The Bank of Canada today maintained its target for overnight rate of 1%. The bank rate is correspondingly 2% and the deposit rate is 1% and a half.
Global economic expansion remains subdued, with a forecast for deceleration to 3.8 percent in 2019 from 3.7 percent in 2018. In particular, growth in the United States remains solid, but is expected to slow to a more sustainable pace by 2019. There are growing signs that the US-China trade dispute is weighing on global demand and commodity prices.
Global reference prices for oil were around 25% lower Monetary policy report (MPR). Lower prices mainly reflect sustained increases in US oil supply and, more recently, concerns about global demand have increased. These concerns among market participants were also reflected in the bond and stock markets.
The drop in global oil prices has a significant impact on the Canadian outlook, resulting in lower terms of trade and national income. In addition, transportation restrictions and increased production combined to increase oil stocks in the West and exert further pressure on Canadian reference prices. While price differentials have narrowed in recent weeks after the mandatory production cuts announced in Alberta, investment in Canada's oil sector is expected to weaken further.
These developments are occurring in the context of a Canadian economy that performs well overall. Growth has been close to potential, employment growth has been strong and unemployment is at least 40 years old. Looking ahead, exports and non-energy investments are projected to grow solidly, supported by external demand, by CUSMA, by the low Canadian dollar and by federal investment-related fiscal measures.
Meanwhile, consumer spending and housing investment were weaker than expected as housing markets adjust to municipal and provincial measures, changes in mortgage guidelines, and high interest rates. Household spending will be further subdued by slow growth in oil-producing provinces. The Bank will continue to monitor these adjustments.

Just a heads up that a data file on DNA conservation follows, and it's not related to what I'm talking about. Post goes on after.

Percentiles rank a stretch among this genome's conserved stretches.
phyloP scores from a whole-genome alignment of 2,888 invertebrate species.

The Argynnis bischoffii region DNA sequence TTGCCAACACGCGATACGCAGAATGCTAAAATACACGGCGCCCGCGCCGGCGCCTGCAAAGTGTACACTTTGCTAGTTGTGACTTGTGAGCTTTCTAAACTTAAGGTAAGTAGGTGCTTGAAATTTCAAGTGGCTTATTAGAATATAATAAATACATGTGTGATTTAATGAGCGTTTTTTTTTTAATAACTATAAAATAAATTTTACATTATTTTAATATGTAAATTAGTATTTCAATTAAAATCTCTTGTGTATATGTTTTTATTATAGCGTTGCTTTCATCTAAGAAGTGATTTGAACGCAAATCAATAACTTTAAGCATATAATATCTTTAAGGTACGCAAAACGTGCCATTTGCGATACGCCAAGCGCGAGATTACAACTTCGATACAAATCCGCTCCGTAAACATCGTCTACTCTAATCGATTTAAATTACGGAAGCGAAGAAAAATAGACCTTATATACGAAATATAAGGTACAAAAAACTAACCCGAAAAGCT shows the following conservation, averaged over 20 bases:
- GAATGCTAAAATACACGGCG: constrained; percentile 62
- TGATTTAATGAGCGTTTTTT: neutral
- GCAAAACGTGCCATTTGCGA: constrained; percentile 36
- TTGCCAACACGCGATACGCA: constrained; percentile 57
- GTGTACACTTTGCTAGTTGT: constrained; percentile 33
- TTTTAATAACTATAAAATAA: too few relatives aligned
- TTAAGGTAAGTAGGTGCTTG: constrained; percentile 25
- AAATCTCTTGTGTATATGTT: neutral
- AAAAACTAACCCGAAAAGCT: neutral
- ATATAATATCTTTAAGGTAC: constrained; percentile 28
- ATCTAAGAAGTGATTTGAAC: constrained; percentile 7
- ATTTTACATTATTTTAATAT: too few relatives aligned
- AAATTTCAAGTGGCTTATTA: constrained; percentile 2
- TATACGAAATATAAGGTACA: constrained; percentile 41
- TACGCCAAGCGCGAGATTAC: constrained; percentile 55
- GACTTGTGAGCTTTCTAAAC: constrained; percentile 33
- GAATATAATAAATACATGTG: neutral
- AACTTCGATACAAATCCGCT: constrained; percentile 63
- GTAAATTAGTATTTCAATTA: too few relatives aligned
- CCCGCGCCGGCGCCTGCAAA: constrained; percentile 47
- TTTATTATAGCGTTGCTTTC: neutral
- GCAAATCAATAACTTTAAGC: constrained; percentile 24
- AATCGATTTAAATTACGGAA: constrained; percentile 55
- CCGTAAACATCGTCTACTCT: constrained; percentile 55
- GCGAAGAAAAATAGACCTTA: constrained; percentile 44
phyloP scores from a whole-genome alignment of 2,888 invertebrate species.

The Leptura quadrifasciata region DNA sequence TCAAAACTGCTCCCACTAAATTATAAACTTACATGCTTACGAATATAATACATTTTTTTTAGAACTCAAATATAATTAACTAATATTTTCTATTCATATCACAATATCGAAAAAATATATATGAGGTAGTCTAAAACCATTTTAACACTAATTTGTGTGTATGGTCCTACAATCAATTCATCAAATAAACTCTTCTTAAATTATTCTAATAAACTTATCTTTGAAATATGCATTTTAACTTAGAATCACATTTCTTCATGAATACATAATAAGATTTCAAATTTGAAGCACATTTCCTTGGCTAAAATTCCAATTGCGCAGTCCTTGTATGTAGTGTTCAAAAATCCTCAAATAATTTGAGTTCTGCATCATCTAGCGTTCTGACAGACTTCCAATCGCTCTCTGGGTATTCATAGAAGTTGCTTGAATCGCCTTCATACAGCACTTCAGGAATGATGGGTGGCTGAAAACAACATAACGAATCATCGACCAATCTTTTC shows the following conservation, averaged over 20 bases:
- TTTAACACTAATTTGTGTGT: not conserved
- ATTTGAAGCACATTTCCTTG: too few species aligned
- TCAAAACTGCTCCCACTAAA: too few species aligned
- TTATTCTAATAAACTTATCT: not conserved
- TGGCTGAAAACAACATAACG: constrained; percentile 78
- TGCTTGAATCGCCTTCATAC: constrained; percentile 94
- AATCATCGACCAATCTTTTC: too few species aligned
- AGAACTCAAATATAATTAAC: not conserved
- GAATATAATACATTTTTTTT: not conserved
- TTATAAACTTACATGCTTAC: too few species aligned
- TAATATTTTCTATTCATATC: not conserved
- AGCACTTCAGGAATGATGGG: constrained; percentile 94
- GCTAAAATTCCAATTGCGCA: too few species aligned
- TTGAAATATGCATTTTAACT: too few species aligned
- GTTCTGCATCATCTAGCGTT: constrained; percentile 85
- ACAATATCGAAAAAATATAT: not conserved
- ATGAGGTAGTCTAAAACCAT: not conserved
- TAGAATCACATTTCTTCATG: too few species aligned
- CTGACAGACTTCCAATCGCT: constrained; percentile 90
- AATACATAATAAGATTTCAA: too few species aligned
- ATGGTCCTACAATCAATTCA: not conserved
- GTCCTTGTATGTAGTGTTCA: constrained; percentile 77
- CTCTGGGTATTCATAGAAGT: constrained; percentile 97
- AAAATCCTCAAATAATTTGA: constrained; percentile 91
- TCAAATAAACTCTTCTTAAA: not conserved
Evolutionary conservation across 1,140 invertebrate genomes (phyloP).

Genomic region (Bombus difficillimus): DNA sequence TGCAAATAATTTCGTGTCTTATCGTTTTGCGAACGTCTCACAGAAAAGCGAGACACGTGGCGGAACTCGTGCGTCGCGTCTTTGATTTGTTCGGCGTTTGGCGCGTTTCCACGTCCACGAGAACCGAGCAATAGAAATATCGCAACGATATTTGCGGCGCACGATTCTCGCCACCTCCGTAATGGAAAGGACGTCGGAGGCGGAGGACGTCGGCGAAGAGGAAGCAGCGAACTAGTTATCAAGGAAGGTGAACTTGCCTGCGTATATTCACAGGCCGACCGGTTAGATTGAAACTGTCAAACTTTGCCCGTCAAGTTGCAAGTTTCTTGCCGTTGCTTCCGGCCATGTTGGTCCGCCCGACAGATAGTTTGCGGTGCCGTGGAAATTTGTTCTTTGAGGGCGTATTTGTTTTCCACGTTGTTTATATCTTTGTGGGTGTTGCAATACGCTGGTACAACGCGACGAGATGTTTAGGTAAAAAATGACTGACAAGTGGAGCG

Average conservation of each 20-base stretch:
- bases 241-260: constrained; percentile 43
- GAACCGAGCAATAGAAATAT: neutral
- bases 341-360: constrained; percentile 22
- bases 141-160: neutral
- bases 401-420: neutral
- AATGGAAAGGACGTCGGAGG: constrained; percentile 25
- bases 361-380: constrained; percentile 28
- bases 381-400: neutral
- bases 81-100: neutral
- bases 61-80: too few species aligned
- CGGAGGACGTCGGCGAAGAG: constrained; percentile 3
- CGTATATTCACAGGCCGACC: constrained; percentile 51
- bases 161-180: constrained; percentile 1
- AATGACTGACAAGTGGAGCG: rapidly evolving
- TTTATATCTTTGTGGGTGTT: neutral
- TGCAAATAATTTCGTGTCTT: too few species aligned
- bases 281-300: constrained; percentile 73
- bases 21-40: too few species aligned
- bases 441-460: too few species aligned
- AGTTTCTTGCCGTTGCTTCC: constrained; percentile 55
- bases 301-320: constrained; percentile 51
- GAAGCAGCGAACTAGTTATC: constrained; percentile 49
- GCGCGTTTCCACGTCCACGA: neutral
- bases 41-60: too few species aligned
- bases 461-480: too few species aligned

The Bank projects that real GDP will grow by 1.7% in 2019, 0.4 percentage point lower than the October outlook. This revised forecast reflects a temporary deceleration in the fourth quarter of 2018 and in the first quarter of 2019. This will open up a small amount of surplus capacity, especially in oil-producing regions. However, demand indicators are expected to begin to show new momentum in early 2019, leading to growth above the potential of 2.1% in 2020.
Core inflation measures remain grouped close to 2 percent. As expected, CPI inflation declined to 1.7% in November due to lower gasoline prices. Inflation as measured by the CPI is projected to remain even lower and to be below 2% during most of 2019, mainly due to lower gasoline prices. On the other hand, the lower level of the Canadian dollar will exert some upward pressure on inflation. As these transitional effects unfold and overcapacity is absorbed, inflation will return around the 2% target by the end of 2019.
Weighing all these factors, the Governing Council continues to judge that the policy interest rate will have to rise over time to a neutral range to reach the inflation target. The appropriate pace of rate increases will depend on how the perspective evolves, with particular focus on developments in the oil markets, the Canadian real estate market and global trade policy.
The next scheduled date to announce the overnight rate target is March 6, 2019. The next full update of the World Bank's economic and inflation outlook, including projection risks, will be published in the MPR on April 24, 2019 .